Omar and Kimberly Finley are changing the world of literature with their children’s bookstore, The Listening Tree. This bookstore nestled in the town of Decatur, Georgia was created to represent and evoke the beauty of Black stories through “responsible representation”. Each book or author that is featured in the store were inspired by the Finley’s children who encouraged their parents to have a variety of educational and inspiration books Black youth could connect with.
Visitors walking through the store will find rich stories across multiple genres like entrepreneurship, super hero, stem/steam, and more. The Listening Tree also encourages for children to get involved in learning how the American economy works through their Young Entrepreneurship Program which teaches curriculum like financial literacy, website creation, and sales. Community and education are the cornerstones of this business who prides itself on “perpetuating literacy and love of reading in our global community”.
We sat down to chat with Omar and Kimberly about the origins of their business, community involvement, and how “responsible representation” can advance a child’s education.
What was the inspiration for your name?
We wanted to have a name that would ring in the ears of people for generations! We also wanted to connect it to our heritage and African Tradition of Griots delivering oral history to the children under the Baobab Tree. We took these two concepts and agreed on The Listening Tree!
How has becoming a business owner impacted your involvement with the community?
Our favorite aspect of business ownership is banking on ourselves and coming up with real solutions to existing problems. For example, there is a wealth gap that cannot be closed unless people in our community become leaders of industries and constant innovators so we created The Young Entrepreneurs Program (YEP!) to give our children the education and tools to become industry leaders and innovators through one of the many things that drive world markets, entrepreneurship!
How does your website help you navigate business operations?
Our website plays a key role in allowing people from all over the world to explore the materials and solutions at The Listening Tree. It helps us to quantify and analyze the growth of our business and gives us an accurate picture of what people are buying and good ideas as to what they might find interesting in the future. 50% of our business is online. The other half is the work that we do schools, universities and other businesses that need our services. Bluehost has been an integral part in ensuring that our website and products are available to the world 24 hours a day and 7 days a week.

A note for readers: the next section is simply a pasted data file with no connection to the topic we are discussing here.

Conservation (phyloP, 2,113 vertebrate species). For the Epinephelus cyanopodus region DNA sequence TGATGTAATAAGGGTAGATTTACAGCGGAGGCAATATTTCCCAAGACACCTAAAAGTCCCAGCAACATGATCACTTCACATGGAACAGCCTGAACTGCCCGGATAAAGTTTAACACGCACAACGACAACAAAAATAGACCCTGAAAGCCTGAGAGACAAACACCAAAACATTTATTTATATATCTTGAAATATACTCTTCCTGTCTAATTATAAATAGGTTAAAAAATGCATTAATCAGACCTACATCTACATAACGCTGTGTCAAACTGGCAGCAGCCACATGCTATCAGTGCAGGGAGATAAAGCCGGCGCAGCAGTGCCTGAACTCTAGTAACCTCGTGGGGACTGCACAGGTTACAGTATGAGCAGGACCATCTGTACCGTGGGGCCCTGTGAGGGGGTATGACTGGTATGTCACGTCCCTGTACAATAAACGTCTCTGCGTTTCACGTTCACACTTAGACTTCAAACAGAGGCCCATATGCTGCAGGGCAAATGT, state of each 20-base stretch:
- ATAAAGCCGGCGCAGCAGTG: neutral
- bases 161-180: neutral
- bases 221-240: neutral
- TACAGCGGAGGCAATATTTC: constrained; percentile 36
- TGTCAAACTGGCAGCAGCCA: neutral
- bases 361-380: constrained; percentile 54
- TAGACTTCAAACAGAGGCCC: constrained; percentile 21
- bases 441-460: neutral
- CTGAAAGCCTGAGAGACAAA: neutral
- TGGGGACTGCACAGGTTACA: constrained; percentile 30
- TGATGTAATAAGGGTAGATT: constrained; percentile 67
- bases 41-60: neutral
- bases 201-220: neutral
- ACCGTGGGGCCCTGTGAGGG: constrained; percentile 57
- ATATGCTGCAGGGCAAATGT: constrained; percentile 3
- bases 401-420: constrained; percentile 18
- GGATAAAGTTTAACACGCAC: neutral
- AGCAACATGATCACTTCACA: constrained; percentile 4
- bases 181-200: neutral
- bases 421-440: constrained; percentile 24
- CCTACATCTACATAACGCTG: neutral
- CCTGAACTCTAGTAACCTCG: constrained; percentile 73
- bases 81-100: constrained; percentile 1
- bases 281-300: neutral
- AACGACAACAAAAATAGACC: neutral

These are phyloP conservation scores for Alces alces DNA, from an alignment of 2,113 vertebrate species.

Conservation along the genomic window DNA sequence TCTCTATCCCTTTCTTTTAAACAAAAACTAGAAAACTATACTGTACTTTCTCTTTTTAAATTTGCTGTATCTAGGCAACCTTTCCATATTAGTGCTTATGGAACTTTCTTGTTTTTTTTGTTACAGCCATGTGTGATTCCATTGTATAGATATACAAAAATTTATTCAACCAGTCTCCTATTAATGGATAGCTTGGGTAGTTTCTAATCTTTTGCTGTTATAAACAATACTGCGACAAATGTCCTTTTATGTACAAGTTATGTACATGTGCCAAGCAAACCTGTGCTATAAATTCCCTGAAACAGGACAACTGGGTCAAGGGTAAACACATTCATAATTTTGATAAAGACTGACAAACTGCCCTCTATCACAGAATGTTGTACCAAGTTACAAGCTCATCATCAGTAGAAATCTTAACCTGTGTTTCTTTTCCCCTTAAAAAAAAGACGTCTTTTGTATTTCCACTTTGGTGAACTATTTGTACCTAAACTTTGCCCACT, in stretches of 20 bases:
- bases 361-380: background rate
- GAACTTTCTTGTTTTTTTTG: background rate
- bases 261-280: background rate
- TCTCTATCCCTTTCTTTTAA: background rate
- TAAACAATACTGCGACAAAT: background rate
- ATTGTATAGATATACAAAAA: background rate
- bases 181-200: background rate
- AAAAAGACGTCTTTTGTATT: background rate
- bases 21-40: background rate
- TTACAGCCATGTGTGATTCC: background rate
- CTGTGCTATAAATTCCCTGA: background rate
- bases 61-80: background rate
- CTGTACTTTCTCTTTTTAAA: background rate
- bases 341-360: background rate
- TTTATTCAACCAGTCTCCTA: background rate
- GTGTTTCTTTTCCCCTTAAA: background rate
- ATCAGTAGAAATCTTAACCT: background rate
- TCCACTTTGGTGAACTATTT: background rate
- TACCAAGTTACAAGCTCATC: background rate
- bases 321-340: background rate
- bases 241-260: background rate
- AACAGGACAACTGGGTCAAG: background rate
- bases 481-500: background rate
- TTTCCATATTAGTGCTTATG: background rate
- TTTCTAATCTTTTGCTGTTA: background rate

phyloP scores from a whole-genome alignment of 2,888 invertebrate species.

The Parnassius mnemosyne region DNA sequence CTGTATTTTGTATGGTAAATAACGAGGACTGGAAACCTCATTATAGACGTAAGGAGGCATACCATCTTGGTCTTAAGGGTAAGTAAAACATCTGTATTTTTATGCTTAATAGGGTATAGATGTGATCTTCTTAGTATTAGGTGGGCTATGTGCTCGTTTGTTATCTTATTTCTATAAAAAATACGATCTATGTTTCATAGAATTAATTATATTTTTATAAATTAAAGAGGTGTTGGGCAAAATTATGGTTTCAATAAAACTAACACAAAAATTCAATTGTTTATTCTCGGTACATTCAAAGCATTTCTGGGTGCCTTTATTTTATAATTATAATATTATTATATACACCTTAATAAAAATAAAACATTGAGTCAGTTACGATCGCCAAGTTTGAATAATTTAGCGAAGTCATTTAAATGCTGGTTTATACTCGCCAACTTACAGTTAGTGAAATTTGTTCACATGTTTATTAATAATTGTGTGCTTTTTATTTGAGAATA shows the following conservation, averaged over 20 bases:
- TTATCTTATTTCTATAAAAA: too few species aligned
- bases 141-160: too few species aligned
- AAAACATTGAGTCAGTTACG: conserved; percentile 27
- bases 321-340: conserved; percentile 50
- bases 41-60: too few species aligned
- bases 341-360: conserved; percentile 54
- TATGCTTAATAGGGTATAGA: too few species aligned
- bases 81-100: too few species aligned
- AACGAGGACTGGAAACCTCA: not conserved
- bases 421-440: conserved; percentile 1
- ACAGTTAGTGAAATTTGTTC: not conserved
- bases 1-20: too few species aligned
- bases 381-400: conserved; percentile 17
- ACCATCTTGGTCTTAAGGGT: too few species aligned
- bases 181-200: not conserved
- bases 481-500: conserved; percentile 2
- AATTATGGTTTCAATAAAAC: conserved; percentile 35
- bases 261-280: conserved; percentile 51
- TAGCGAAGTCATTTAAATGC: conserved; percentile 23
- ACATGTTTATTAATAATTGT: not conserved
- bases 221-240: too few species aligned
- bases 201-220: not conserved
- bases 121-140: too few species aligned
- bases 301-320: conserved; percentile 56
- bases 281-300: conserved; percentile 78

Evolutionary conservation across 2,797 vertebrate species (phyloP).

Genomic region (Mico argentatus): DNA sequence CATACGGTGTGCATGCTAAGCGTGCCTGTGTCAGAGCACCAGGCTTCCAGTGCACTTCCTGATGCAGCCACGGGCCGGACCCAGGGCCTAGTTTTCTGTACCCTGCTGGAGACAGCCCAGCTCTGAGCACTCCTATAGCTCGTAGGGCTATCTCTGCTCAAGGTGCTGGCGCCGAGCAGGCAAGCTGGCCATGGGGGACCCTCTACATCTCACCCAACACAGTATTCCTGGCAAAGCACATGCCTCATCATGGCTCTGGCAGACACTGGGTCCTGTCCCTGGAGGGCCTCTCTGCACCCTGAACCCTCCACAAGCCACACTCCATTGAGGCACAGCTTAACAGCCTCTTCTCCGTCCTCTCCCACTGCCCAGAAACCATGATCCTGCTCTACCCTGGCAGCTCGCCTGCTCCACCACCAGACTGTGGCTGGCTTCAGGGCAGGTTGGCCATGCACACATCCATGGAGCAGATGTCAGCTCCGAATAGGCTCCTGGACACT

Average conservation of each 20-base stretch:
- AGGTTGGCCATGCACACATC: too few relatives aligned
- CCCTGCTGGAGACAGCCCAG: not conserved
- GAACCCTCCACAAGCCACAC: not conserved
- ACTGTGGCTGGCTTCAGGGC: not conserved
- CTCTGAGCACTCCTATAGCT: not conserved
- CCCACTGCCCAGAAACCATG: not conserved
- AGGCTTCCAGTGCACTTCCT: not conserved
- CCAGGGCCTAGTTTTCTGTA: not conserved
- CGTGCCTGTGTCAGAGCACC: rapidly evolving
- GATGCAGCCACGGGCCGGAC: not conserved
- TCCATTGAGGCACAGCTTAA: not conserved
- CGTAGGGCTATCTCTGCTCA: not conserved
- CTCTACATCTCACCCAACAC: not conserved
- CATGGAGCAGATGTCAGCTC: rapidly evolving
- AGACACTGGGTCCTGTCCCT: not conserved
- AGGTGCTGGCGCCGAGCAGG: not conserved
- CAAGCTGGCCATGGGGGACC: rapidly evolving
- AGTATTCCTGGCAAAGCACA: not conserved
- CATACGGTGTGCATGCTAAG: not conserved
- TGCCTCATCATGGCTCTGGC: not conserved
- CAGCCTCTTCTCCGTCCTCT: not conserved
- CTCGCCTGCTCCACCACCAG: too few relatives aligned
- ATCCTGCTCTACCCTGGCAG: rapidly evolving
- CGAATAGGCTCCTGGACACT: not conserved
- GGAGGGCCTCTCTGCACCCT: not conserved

What are your 2-3 tips for other Black entrepreneurs who are looking to start a business?
Tip #1: Consider your own community as your first customers and learn how to deliver excellent customer service.
Tip #2: Organize your business at start up so that you can monitor all of your daily costs to recognize whether you’re making a profit or not.
Tip #3: Work is the secret. (Force x Distance = Work) In physics work is a function of distance, meaning that if you are applying force or activity to a specific part of your business and it isn’t moving then you are not doing any work! Pick the critical points that you believe will grow your business but allow your target market to respond to what you think.
What have you learned about overcoming adversity as a Black business owner?
The first thing is to trust yourself and be willing to develop systems that project that you are all about taking care of your customers. Next would be, don’t depend on anyone to fund your vision. People invest in people who invest in themselves. There are some structural roadblocks as far as access to capital and large contracts for black business owners and much of this is by design but the bottom line is this: You must structure your business for profit and find a way to make your customers happy. Period!
Diversity is important in the publishing industry, tell us a few why representation matters in publishing/books
Below are 7 reasons why “Responsible Representation” will cause Black children to be more interested in reading and advancement. #responsiblerepresentation
- Black Children perform better when they have black teachers and administrators who care for them as people.
- Black Children display an amazing amount of interest in all subjects including math, chemistry, physics, biology and entrepreneurship when the story relates to their own black culture and way of life.
- Black Children are very diverse and are interested in seeing themselves in all aspects of human life.
- Black Children need to see a world where they are the responsible people making it all work.
- Black Children need to have historic heroes that they can look to for guidance in literature when solving problems.
- Black Children display more confidence and are willing to take more intellectual risks when they read black authored books.
- Black Authorship speaks to the spirit of the Black Child and gives children of all backgrounds an authentic picture of how we see ourselves as Black People.